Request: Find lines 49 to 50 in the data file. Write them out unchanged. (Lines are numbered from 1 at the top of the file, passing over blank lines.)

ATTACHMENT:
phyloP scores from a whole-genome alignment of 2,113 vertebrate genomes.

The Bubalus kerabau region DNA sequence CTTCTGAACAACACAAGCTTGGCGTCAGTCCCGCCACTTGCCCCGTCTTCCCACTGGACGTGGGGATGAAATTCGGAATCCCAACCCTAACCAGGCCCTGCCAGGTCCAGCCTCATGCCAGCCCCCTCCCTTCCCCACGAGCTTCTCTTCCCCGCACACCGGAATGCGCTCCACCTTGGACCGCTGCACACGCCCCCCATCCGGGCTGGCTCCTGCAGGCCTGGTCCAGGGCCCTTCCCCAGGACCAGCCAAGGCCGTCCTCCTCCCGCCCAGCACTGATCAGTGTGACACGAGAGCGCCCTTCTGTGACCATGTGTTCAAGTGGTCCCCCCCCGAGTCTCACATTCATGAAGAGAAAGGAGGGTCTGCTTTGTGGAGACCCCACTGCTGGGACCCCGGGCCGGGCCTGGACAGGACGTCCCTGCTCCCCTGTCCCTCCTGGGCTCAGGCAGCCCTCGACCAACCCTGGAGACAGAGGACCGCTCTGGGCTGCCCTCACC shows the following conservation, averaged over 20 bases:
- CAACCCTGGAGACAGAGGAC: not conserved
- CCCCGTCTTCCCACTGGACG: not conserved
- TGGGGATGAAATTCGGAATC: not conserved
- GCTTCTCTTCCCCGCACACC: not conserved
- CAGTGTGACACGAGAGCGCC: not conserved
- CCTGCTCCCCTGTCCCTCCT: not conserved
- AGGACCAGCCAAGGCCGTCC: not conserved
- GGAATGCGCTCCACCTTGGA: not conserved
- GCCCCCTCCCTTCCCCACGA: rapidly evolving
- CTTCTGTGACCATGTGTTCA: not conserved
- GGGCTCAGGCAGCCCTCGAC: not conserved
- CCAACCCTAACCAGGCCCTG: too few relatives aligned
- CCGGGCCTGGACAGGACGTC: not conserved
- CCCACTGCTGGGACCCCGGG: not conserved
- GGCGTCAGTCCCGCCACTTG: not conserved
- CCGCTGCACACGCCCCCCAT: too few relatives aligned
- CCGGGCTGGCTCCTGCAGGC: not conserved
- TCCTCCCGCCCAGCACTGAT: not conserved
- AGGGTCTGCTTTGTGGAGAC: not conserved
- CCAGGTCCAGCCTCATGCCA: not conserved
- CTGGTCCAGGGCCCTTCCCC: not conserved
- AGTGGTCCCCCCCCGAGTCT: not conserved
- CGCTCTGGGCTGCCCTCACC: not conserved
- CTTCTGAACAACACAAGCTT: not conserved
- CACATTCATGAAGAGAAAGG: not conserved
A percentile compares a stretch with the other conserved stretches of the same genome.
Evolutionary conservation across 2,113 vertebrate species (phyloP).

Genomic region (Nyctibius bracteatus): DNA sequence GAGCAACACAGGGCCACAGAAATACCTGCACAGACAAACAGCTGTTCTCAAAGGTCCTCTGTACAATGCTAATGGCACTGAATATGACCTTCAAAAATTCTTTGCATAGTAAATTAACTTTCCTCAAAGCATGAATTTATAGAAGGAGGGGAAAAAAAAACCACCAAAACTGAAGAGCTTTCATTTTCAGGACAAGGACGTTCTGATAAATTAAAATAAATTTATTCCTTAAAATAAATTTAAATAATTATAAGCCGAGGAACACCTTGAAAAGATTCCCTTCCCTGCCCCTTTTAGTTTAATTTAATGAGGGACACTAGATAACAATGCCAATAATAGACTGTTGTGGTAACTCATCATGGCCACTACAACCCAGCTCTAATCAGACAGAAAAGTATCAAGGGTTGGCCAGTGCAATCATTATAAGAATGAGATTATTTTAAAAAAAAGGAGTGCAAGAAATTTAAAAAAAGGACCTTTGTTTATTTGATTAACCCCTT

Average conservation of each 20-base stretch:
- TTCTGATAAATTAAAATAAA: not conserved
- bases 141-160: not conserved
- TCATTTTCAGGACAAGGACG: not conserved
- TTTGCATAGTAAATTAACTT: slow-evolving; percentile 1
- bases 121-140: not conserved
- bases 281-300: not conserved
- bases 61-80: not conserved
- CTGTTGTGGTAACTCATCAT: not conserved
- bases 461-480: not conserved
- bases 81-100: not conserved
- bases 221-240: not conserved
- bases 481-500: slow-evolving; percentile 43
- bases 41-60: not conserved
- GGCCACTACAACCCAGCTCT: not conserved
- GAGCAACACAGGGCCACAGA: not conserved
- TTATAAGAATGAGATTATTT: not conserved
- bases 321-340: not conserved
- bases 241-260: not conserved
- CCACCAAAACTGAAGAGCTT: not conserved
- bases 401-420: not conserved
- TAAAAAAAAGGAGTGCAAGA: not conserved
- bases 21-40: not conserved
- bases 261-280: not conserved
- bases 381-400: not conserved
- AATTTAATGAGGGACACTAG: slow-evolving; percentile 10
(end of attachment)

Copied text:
- bases 241-260: not conserved
- CCACCAAAACTGAAGAGCTT: not conserved